I had forgotten how wonderful it was to lose yourself in a fold, particularly an Eric Joisel design:
I decided it was time to re-fold Joisel’s Cat because … the last time I attempted it back in 2011 (as part of the original 365 project) she turned out barely recognisable:
Naturally, the cat is looking at something, I decided it must be a rat. There are few more character-ful designs than Joisel’s Rat, so I folded him again – this time on a sheet 1/4 the size of the cat (to sort of get the scale right).
I reasoned the rat was around for a reason, so quickly found Jeremy Shafer’s “Cheese” design and decided the rat’s next meal would be cheese (unless he himself did not become dinner for the prowling cat). I folded the cheese with a square 1/4 the size of the rat to sort of get the scale right.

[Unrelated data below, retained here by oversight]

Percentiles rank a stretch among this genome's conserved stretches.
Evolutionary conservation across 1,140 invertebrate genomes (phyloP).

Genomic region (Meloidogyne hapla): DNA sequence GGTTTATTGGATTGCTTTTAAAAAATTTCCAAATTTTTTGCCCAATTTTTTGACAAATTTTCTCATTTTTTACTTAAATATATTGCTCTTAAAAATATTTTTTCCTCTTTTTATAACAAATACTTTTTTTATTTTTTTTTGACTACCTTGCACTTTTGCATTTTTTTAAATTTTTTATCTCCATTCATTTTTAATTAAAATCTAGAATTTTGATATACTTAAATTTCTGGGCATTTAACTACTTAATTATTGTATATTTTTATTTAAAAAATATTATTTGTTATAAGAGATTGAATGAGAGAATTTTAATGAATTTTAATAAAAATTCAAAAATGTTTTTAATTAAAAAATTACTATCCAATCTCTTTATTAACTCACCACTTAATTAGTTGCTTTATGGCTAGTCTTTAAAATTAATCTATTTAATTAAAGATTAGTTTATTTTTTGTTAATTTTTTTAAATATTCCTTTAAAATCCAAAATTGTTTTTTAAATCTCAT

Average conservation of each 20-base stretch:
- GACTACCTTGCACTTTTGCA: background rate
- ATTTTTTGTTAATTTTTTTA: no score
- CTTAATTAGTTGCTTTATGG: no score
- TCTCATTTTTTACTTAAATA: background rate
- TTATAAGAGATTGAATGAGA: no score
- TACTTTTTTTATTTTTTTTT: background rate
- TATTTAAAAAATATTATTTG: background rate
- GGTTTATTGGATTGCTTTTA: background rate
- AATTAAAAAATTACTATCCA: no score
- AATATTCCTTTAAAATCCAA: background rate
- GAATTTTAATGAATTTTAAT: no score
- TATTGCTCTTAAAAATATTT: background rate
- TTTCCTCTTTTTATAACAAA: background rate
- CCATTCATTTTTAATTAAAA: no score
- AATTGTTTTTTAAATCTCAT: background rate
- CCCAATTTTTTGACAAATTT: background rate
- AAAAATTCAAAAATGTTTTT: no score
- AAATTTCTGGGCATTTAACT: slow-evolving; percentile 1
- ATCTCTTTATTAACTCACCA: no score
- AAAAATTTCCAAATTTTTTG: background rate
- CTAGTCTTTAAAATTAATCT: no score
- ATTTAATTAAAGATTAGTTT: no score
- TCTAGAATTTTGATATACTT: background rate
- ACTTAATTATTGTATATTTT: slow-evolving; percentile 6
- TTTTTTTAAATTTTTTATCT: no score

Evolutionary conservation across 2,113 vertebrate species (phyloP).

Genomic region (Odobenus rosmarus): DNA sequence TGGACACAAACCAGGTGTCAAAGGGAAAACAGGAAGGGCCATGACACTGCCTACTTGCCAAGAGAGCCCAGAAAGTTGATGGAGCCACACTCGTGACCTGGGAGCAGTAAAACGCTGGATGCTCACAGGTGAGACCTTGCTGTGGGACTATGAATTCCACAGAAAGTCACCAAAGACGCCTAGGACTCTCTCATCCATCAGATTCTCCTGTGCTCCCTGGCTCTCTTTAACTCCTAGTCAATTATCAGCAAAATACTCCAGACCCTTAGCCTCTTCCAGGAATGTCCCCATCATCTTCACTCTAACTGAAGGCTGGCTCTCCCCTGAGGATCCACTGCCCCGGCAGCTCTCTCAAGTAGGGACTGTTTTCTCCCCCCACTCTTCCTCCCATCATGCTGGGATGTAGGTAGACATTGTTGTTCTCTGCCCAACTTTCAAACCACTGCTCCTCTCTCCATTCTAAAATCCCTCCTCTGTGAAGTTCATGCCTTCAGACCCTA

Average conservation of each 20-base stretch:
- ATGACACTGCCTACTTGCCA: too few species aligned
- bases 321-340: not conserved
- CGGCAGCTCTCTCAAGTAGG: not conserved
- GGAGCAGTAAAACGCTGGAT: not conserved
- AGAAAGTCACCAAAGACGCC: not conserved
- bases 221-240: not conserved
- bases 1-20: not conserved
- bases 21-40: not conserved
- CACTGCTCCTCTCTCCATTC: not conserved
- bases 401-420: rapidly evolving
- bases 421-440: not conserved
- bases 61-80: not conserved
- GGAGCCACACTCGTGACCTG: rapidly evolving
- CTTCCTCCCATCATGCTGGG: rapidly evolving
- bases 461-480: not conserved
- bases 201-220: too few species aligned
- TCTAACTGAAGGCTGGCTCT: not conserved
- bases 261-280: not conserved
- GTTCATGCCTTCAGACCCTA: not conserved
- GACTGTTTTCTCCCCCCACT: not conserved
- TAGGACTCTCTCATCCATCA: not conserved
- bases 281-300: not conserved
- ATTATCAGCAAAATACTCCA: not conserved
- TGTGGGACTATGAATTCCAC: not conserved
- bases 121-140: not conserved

All too often a fold is completed in isolation – few designers design “sets” of models that are sort of meant to go together. Joisel’s Cat and Rat reference each other in their diagrammed sequences – I like that. Both models have challenging sequences – each with places where your judgment on where a fold goes completely changes the attitude of the model – I like that also as it let’s you infuse character into the model, and often means subsequent folds look different.
I think the only other origami artist that comes to mind for designing “scenes” is David Brill – his masterpiece “Brilliant Origami” is full of fun tableaus.